why management by agreement is more than just a staff management tool

Why ‘Management By Agreement’ is Much More Than a Staff Management Tool

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Management by agreement is often talked about from the point of view of managing your team. It’s a simple and very effective concept that involves the team taking ownership of tasks and results.

Instead of their manager telling them what to do, they make agreements with themselves about what is to be done. In other words, they take full ownership of the task. Once they’ve made an agreement, they then go about getting it done.

If they don’t, a question you can ask as their supervisor is something like “How did you make it ok to break the agreement you made with yourself?” rather than getting upset with them.

As a supervisor and manager you are taking a more supportive role.

People often confuse support with coddling, so I want to take a second to explain what I mean by support. Just because you’re not getting upset and raising your voice, doesn’t mean you’re letting them off the hook.

In my experience as a Business and Performance Coach, I’ve found that it’s actually far more confronting to calmly ask someone ‘How did you make that okay?’. It’s more confronting, while simultaneously being more supportive because you’re encouraging them to inspect their own behaviour and figure out ways to correct whatever isn’t working.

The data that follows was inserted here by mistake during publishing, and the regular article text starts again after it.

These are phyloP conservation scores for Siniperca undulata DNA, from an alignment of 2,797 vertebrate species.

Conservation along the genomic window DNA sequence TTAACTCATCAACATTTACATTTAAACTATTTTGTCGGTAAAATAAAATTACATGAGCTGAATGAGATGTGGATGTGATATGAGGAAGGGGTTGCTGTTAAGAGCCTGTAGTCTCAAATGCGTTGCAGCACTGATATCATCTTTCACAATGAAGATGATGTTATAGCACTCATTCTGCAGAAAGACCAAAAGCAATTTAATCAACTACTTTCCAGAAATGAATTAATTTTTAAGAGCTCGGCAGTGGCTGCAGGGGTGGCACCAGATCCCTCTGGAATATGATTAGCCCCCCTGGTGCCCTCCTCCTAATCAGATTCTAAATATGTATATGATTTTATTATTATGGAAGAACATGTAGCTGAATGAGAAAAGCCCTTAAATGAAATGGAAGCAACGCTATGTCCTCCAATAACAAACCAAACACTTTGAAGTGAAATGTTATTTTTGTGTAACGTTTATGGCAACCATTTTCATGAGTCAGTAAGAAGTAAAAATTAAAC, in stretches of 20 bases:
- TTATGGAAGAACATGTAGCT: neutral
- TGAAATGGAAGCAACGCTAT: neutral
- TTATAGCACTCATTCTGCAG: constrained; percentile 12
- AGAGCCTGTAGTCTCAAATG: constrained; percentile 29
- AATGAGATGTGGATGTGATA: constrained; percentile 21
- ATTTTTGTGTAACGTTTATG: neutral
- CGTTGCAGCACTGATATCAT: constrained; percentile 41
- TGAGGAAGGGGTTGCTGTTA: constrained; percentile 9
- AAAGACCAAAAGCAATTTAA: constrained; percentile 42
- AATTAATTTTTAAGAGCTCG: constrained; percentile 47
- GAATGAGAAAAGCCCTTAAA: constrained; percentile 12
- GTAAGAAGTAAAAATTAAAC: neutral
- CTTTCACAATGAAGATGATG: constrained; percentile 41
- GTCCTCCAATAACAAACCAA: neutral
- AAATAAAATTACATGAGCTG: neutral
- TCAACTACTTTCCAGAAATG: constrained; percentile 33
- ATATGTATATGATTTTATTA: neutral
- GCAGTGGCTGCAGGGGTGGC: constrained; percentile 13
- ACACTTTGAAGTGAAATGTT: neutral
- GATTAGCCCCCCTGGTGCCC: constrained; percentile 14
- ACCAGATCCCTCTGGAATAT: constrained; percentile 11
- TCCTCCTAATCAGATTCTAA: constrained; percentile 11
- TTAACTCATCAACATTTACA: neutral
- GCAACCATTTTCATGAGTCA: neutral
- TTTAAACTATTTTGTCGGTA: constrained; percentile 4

Management by Agreement works great in this context, and at the same time there’s a far more beneficial application of this system. I like to talk about it from the point of view of you, managing yourself by agreements.

Here’s what I mean by that. Let’s say you have a task that you want to get done. Here’s the way most people approach it:

  1. You decide to get something done (make an agreement with yourself to get it done)
  2. You make it done
  3. Evaluate; did you get the result you wanted or do you want to go back and make corrections?

One, two, and four are pretty self-explanatory. So, what’s step 3?

In my experience, step 3 is the biggest contributor to our self-esteem, and unfortunately is the step that gets skipped by most people.

Step 3 is called ‘Acknowledge the Done’. Once you’ve completed step 2, you’ve made it done which means you’ve kept an agreement you made with yourself. So, before you move on to evaluate how it went, take a second and just acknowledge yourself for keeping your agreement.

What often happens when we skip this step, is when we reach the ‘evaluation’ part of the process we evaluate with a more critical attitude. We can always see ways we could have done something better, faster, smarter, stronger, quicker etc., and when we don’t acknowledge ourselves before evaluating, we tend to be critical of ourselves, and get frustrated or upset in the evaluation.

Taking those couple of seconds to acknowledge that you did what you said you were going to do, typically leads to a more constructive evaluation as opposed to a negative and critical one.

One other thing I’ve noticed about this system and what happens when it is not implemented, is that people then tend to wait for others to acknowledge them. If that’s what people are doing, then that means that their self esteem is actually determined by what other people think of them.

The number one difference between people who are extremely successful and people who aren’t, is that people who are successful do what they say they’re going to do. Start implementing this version of Management by Agreement to increase your self esteem and build trust with yourself that you will do the things you say you’re going to do.

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